COP27 was a mixed bag. Important progress made on ‘loss and damage’ – the mechanism by which poorer countries are compensated for climate devastation caused largely by emissions from richer economies – was overshadowed by a lack of progress on mitigating the burning of fossil fuels.
The mixed outcome can, to a large extent, be attributed to the changed geopolitical landscape since COP26 in Glasgow though, even a year ago, efforts to curb carbon emissions were muted. The current tensions between China and the West, war in Europe, and rocketing energy prices all conspired to dampen COP27’s aspirations at a time when transition to a more resilient, lower-cost and cleaner energy system is urgent.
The discussions in Sharm El Sheikh were fraught, with 30 hours spent finalising the agenda alone. An absence of progress on mitigation was a blow to people suffering from climate impacts all over the world. Pressure from oil producers had a significant influence on the outcome, with UN Climate Chief, Simon Stiell, vowing the event will be more transparent and effective next time. For some, though, enough is enough.
Loss and damage
COP27 was billed as the ‘African COP’, spotlighting countries most affected by current and future climate disasters. The growing voice of vulnerable countries meant that ‘loss and damage’ made its way onto the agenda for the first time, with the lower-income nations and those subject to acute risks from weather events and sea-level rise long arguing that the richer nations should pay up. After decades of unproductive discussions, a new loss and damage fund was agreed. That said, the richer countries have still not delivered on their 2009 promise in Copenhagen to provide US$100bn per year to countries most in need. Across the board, far greater sums of money are required: a report by Lord Stern estimated that the cost of adaptation and mitigation in developing countries would be $2 trillion per year by 2030.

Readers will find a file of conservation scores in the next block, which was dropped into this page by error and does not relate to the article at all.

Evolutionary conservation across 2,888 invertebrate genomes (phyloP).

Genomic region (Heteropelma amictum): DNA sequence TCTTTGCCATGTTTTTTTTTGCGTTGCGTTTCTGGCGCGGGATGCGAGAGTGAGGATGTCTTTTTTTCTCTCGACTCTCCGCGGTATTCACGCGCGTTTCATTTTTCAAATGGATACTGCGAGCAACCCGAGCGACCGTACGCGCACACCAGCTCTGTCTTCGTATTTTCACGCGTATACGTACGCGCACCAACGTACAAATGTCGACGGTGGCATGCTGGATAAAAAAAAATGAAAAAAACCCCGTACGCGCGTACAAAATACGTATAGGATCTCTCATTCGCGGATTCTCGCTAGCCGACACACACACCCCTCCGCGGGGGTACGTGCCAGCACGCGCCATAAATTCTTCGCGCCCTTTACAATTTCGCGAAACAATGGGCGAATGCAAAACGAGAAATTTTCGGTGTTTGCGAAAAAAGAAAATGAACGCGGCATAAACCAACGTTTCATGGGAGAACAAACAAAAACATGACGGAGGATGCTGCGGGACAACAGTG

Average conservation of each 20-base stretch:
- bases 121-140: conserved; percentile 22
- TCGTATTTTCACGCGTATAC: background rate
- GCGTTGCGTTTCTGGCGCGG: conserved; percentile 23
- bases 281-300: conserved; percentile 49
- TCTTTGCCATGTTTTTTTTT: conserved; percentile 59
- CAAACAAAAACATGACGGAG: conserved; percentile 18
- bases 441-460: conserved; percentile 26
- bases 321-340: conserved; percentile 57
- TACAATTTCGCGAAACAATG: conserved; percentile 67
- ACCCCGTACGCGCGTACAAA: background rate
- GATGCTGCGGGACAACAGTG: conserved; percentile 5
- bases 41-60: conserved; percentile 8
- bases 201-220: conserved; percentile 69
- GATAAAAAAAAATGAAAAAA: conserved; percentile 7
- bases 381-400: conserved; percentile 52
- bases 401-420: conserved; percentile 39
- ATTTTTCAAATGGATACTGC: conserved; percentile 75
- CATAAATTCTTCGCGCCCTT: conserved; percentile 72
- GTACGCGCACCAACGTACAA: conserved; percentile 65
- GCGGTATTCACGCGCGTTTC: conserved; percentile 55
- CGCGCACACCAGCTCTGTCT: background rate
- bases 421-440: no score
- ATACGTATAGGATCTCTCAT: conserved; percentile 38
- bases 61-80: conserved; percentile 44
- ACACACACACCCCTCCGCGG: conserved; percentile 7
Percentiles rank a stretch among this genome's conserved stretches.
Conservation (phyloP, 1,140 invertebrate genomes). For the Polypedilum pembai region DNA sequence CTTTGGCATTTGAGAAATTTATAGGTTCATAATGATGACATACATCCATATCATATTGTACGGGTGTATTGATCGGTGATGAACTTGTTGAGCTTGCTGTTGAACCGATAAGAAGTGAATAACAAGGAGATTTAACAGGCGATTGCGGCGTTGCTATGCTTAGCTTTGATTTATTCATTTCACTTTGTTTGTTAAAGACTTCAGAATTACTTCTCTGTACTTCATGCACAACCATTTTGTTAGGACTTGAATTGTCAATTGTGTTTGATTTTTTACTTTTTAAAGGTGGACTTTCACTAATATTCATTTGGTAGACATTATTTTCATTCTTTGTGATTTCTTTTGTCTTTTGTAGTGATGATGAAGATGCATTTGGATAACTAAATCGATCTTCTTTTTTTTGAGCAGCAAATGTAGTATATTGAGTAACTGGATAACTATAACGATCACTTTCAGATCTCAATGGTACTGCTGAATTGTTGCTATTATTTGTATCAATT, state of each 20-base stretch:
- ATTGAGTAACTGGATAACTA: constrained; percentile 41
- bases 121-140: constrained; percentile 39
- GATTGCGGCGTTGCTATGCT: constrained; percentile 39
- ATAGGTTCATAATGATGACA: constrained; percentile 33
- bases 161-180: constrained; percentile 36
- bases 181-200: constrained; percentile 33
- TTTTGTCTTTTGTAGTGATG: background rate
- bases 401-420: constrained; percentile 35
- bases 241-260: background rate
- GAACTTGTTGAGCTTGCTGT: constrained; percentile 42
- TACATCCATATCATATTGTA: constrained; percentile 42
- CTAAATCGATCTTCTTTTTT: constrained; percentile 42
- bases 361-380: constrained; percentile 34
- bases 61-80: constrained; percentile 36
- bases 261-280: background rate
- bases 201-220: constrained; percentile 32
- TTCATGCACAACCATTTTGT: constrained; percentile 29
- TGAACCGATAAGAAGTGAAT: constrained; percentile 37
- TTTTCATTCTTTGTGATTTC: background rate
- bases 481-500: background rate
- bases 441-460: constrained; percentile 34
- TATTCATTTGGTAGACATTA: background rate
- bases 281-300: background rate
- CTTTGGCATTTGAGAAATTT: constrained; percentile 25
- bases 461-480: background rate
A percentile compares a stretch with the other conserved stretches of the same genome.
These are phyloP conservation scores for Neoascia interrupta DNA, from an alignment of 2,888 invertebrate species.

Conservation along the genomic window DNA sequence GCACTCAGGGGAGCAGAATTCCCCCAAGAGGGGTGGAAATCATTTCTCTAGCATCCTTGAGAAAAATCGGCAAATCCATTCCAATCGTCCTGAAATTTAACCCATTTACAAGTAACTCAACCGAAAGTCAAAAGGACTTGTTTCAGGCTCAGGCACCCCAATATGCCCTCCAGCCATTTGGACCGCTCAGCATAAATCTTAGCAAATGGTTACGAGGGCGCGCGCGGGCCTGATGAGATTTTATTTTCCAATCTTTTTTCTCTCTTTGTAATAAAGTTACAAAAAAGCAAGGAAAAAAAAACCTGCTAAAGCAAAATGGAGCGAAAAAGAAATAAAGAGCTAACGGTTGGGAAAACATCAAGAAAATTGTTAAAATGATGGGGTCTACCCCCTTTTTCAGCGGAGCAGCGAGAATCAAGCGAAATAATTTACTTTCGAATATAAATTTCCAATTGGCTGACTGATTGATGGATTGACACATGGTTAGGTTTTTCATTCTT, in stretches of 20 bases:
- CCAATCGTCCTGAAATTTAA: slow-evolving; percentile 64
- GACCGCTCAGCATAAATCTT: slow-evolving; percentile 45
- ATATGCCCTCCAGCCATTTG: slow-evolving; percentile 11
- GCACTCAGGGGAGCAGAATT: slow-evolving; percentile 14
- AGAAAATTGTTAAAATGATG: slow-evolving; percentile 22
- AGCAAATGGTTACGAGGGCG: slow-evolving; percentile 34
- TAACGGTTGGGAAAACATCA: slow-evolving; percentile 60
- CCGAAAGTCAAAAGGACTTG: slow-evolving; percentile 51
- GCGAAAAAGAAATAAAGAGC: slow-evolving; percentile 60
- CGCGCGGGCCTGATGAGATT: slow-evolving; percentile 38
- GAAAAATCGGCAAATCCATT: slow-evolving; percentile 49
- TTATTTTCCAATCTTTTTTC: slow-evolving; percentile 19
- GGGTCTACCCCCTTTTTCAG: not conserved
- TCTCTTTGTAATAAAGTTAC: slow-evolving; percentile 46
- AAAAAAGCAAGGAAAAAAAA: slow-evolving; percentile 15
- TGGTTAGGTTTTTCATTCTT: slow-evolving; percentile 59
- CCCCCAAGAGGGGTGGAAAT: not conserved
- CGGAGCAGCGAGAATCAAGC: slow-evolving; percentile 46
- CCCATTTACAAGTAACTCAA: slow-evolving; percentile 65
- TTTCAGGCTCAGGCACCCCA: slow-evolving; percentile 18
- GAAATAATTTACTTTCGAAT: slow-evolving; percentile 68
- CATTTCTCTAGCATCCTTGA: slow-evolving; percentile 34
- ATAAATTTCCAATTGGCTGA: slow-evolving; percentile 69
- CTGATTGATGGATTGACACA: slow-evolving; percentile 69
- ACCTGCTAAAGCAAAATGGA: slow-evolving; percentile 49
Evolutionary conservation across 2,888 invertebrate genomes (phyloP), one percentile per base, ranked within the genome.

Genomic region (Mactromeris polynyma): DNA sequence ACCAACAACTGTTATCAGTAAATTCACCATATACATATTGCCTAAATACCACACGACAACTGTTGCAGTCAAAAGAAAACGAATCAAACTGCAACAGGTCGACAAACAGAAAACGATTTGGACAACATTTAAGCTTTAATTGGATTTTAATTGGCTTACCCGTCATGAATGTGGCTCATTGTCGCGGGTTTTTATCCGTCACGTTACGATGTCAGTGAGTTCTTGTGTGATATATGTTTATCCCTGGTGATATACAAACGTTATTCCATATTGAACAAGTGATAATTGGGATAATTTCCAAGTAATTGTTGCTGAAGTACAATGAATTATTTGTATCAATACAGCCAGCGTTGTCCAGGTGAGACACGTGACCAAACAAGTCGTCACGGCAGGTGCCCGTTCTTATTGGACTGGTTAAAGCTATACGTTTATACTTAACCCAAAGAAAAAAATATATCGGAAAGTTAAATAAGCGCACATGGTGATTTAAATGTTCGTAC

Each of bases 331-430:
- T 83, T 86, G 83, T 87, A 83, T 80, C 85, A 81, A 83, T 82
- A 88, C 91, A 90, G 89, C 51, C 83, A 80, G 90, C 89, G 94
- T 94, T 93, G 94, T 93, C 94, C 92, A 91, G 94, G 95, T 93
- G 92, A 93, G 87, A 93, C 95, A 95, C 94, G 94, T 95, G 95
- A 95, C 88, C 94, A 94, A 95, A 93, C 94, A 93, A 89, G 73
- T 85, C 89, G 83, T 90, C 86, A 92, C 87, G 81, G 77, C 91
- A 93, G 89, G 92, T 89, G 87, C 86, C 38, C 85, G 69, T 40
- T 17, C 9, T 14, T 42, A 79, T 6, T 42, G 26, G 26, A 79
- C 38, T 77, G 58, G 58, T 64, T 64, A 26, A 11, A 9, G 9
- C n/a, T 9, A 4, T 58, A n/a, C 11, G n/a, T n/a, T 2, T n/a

Scientists have been calling for a rapid reduction of greenhouse gas emissions for 30 years. Conscious of the urgency, the Egyptian presidency promised that COP27 would be a time for ‘implementation’, where promises by states would turn to action to keep global heating under 1.5C in line with the Paris ambition. A year ago, the UNFCCC asked all countries to up their game, but by the start of COP27 only 30 states had shared revised targets. While the 1.5C ambition was preserved (just), governments have been given another year to strengthen their commitments. India’s proposal to extend the COP26 agreement to phasedown ‘unabated’ coal to all fossil fuels, was dismissed.
It’s understandable that the least developed nations should wish to exploit their carbon resources in the way richer countries have done. Yet every tonne of carbon emitted anywhere on Earth exacerbates a problem that impacts those same countries more severely due to their vulnerability to weather events and poorer infrastructure. The alternative is of course investment in clean, resilient and ultimately cheaper (and less price volatile) renewable energy, built with job creation, human rights and protection of nature in mind.
Companies are buzzing with net zero plans, science-based targets and offsetting strategies; and carbon markets now have big money at stake. Reputations are being lost as well as made, however, with greenwashing under intense scrutiny in some jurisdictions. It’s not all plain sailing either: an “anti-ESG” backlash is prominent in the US, impeding business efforts to transform.
One thing remains certain though: whatever happens at climate negotiations, many companies will plough on with transition. Why? Either because climate change is jeopardising their businesses, or they can see commercial wins from being part of the solutions - or both. The opportunities are most obvious in energy and mobility, where infrastructure, manufacturing, materials and service provision, and the financing behind them, are in the ascendent. But all industries are being impacted one way or another, and all companies can choose how quickly or decisively they wish to respond.
COP28 will be hosted by the UAE in December 2023. It will include the first global ‘stocktake’ of implementation of the Paris Agreement, which is likely to conclude that countries are not on track. Based on the experience of Sharm El Sheikh, we may see a different tone at COP28 – less jamboree, more outcomes. It’s license as the world’s premiere climate discussion will otherwise be at stake.
For those of you who need a break from climate, the UN’s Biodiversity Conference (aka COP15) takes place in Montreal in December 2022. Like climate change a decade ago, biodiversity has been rocketing up the business agenda over the last few years as companies become more aware of their dependency on nature. Akin to the Paris Agreement, COP15 will seek a new set of goals for nature over the next decade, and a plan to “bring about a transformation in society’s relationship with biodiversity and to ensure that, by 2050, the shared vision of living in harmony with nature is fulfilled.”
Like the climate negotiations next year, let’s hope it succeeds.